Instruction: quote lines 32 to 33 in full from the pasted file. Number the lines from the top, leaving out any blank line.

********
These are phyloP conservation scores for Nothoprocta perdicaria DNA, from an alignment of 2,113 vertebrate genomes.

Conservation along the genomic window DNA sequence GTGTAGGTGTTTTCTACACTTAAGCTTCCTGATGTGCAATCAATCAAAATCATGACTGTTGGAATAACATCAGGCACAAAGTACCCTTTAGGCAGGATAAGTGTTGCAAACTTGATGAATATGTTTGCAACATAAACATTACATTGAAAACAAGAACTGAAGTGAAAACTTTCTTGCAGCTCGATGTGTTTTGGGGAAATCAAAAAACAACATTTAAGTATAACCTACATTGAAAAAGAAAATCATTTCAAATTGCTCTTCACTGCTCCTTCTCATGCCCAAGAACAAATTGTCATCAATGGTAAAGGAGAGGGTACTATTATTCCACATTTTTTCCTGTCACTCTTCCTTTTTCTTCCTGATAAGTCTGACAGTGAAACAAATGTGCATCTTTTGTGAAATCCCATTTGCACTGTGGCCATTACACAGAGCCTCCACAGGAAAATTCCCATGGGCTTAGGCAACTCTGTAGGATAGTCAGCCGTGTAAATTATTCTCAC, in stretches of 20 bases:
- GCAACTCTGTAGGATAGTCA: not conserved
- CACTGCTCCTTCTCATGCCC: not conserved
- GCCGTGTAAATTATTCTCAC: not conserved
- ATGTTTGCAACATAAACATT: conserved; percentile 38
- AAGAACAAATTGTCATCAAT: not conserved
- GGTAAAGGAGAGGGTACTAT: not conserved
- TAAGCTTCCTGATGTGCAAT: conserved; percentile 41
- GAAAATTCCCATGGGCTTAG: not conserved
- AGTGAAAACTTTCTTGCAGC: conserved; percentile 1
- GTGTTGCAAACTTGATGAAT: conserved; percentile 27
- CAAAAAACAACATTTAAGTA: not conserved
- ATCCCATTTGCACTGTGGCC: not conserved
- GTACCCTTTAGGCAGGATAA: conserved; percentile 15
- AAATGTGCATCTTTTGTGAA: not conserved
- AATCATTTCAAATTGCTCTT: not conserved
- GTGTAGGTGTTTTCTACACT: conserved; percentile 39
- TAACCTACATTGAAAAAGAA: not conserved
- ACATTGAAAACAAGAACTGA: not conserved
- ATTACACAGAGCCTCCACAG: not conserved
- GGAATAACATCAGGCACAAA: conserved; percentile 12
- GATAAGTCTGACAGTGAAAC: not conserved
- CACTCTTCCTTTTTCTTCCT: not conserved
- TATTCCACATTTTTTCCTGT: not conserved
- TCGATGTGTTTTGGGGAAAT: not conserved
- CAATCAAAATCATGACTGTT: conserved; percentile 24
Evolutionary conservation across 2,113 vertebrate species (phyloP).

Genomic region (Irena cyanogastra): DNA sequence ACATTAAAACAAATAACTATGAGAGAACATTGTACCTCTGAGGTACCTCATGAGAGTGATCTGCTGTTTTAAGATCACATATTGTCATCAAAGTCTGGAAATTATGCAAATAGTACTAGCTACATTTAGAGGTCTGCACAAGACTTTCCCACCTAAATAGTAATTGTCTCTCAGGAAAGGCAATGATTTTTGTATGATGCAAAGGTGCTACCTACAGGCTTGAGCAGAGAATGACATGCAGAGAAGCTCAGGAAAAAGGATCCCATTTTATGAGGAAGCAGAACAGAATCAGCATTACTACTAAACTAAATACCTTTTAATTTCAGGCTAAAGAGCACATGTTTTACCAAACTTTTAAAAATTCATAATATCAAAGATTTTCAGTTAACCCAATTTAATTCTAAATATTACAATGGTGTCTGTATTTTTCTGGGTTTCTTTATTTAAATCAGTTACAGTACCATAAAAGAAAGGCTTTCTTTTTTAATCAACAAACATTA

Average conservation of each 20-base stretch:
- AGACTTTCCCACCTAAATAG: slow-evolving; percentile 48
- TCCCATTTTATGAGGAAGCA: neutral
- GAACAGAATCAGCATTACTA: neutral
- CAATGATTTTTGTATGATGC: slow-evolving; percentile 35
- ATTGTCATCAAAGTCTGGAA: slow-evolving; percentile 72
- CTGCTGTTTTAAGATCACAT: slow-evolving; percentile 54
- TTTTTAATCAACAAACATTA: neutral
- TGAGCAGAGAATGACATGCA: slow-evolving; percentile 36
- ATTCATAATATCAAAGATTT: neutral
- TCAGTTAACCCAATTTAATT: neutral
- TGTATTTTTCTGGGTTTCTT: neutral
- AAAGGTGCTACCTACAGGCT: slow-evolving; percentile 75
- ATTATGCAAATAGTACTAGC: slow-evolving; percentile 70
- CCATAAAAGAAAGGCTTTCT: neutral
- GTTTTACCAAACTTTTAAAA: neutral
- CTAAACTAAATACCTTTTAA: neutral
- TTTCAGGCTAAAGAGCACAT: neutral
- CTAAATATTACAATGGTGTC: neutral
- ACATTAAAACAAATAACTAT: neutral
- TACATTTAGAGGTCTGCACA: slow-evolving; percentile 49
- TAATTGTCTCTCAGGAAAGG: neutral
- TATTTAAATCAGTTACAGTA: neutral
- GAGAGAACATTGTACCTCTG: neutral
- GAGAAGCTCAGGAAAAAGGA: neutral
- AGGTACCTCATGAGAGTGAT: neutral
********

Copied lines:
- TCCCATTTTATGAGGAAGCA: neutral
- GAACAGAATCAGCATTACTA: neutral